Tuesday, September 21, 2021


‘Street cred’ no substitute for future – Washington D.C.

July 26, 2007 by  
Filed under News, Weekly Columns

(Akiit.com) A recent report by the Washington D.C.-based Sentencing Project underscores something we already know: Blacks are being locked up in droves.

And while the report says blacks, we know who it’s really talking about: black men.

The criminal justice system is skewed.

How often is “driving while white” an issue? Why are the participants in Roanoke’s drug court, a worthwhile program that gives drug offenders another chance, overwhelmingly white?

Jerome Miller, author of “Search and Destroy: African Americans in the Criminal Justice System,” contends that prisons are big business.

The money we spend to keep this system going,” Miller said from his Northern Virginia office. “Prisons and state training schools, some of them are there to sustain public myths. There’s so much into feeding that myth.”

If Miller is right, prisons are clearly bad business for black men. There’s only one thing to do, black men: Boycott the nation’s jails and prisons. Stay off the path that leads there.

According to the Sentencing Project report, blacks nationally are incarcerated at 5.6 times that of whites, and Hispanics at nearly double the rate. In Virginia, the rate for blacks is even higher: 5.8.

That disparity is rooted in a number of reasons, including, as experts note, a racial bias in the justice system. Black men selling drugs on a street corner are easy targets for arrest. Economic conditions also play a part. Most black men can’t afford a private attorney who might keep them out of a cell.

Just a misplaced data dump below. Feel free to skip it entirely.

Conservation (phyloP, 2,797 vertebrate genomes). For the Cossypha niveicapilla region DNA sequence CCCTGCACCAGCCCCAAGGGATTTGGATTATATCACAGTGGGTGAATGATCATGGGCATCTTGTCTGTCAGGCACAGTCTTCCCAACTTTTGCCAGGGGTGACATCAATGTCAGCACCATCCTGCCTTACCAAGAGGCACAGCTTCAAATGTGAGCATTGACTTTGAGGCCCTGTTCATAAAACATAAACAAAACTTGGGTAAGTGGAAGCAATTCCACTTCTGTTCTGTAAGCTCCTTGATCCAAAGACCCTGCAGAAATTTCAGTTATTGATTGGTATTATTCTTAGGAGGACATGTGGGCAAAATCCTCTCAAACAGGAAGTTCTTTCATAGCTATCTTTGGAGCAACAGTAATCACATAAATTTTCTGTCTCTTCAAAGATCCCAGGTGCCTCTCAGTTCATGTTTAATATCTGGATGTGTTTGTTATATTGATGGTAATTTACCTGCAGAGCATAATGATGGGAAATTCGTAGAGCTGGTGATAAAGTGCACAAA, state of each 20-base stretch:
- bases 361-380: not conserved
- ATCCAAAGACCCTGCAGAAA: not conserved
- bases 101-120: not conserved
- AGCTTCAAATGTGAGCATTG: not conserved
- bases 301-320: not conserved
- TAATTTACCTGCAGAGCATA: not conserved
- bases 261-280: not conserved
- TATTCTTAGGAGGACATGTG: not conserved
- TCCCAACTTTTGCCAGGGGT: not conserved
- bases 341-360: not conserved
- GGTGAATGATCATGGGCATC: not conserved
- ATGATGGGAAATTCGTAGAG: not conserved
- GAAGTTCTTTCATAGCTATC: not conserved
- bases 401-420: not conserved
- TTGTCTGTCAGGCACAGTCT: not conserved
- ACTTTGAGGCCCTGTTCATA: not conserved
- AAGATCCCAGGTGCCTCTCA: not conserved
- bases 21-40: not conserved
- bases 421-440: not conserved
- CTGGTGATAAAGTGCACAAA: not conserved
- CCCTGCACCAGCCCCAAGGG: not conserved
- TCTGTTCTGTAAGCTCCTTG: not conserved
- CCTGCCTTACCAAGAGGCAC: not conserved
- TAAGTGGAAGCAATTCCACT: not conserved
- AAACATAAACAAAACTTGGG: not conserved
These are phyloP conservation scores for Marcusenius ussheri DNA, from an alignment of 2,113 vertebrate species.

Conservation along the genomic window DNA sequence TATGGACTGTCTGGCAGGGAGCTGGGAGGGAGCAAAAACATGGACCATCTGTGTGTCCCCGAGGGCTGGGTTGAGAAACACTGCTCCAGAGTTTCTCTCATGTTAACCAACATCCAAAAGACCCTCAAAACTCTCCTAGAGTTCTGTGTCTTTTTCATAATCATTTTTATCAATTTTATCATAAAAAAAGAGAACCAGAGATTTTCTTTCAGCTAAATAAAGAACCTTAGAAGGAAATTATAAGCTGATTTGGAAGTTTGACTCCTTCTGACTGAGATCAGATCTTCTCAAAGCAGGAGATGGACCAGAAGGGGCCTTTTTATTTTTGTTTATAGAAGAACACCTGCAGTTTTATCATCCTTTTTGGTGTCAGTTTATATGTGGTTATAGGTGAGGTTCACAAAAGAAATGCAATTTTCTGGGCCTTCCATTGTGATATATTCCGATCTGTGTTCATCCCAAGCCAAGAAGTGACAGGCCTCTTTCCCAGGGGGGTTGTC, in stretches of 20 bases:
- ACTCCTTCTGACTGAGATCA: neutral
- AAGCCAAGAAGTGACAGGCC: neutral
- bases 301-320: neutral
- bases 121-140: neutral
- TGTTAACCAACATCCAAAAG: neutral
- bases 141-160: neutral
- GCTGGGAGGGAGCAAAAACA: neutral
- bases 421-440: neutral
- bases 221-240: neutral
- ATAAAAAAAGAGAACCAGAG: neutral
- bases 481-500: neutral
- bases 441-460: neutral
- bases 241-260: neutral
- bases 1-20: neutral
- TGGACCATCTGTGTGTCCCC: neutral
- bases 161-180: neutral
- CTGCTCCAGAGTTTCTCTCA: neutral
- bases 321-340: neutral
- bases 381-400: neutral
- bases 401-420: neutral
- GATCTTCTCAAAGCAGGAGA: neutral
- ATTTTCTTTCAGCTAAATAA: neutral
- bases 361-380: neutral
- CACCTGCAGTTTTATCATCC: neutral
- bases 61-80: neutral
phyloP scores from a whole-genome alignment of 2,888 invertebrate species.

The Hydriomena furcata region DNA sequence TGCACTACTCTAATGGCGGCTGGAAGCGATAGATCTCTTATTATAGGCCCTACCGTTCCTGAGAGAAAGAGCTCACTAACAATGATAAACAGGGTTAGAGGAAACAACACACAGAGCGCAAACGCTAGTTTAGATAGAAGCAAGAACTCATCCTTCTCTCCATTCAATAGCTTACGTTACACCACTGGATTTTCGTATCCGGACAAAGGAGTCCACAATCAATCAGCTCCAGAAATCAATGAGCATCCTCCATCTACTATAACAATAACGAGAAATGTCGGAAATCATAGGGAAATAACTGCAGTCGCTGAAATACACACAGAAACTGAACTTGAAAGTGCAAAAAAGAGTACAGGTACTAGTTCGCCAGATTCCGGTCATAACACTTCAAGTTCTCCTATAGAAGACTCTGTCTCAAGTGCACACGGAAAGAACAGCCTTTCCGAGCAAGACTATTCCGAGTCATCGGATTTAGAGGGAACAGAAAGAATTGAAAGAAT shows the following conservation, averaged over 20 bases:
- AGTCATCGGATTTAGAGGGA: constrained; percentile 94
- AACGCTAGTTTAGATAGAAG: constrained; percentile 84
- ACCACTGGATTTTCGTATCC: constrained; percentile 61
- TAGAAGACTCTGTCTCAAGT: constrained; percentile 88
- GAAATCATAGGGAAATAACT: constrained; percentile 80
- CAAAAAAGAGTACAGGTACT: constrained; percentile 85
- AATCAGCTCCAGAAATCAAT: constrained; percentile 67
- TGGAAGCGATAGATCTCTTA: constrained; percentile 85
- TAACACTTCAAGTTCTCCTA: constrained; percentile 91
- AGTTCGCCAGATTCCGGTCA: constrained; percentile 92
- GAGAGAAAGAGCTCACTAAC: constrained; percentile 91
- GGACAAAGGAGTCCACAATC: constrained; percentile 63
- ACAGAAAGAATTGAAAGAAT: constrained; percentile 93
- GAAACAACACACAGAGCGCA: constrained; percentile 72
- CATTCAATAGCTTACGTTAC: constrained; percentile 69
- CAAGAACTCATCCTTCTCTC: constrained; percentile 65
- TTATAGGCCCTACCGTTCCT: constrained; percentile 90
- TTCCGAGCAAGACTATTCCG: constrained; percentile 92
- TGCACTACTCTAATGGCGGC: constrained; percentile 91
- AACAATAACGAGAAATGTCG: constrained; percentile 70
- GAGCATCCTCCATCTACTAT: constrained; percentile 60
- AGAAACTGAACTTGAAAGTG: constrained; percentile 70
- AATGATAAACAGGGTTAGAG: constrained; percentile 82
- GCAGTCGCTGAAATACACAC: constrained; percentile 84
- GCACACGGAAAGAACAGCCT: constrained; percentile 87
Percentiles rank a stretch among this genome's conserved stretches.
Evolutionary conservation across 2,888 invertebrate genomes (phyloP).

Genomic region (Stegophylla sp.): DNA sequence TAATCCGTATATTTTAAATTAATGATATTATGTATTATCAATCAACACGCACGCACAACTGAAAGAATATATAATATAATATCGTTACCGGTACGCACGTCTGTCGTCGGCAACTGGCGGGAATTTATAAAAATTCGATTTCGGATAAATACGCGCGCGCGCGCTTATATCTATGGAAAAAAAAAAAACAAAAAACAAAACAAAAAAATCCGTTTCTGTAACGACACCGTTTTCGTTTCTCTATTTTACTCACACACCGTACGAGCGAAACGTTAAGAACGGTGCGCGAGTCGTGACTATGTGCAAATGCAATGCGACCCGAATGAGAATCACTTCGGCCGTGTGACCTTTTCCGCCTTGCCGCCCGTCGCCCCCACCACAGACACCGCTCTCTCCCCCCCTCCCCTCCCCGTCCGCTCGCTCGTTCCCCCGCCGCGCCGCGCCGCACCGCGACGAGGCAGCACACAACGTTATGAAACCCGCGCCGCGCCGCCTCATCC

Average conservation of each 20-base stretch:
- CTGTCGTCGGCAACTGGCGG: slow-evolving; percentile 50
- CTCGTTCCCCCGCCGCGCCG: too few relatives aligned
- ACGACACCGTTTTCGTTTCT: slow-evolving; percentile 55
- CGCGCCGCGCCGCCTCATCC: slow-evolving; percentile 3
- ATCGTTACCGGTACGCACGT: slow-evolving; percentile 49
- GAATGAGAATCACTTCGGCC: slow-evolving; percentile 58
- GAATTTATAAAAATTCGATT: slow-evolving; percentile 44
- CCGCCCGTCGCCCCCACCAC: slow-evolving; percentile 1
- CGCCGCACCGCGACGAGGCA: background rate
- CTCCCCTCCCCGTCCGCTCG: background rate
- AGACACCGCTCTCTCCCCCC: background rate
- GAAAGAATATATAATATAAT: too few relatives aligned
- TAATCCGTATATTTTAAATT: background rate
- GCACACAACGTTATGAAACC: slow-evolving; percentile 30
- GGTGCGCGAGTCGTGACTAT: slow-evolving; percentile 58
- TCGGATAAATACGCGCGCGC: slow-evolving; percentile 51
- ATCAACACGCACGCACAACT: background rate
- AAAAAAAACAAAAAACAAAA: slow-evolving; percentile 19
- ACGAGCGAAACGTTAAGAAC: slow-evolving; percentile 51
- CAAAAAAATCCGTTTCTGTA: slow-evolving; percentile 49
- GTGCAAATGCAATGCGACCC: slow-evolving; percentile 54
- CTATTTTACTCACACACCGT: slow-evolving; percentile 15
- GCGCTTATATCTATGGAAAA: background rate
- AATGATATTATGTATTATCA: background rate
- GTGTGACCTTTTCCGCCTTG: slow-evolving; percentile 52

Black men getting locked up is a crisis for the black community.

It’s left black children without fathers; black women without husbands and potential husbands, which weakens the family structure; and the black community with fewer role models and leaders.

So black men on the prison trajectory need to eject.

That means stop regurgitating the same, tired excuse that selling drugs is more lucrative than working a respectable job. Maybe in the short term, that’s true. But longer term, a trade pays a lot more than the prison laundry.

Black men need to understand that the number of times they’ve been locked up is less proportionate with street cred and more proportionate with the number of hardships they create — for themselves and others.

Last month, the local chapter of the NAACP sponsored a valuable forum to inform young people of their rights when stopped by authorities. About two dozen people showed up, and not too many youthful faces were in the crowd.

Sometimes, I just don’t understand why the very people we’re trying to help don’t participate when we’re trying to do something for the masses of the city,” NAACP president Daniel Hale said.

If prison is big business, black men need to stop buying into it.

By Shanna Flowers


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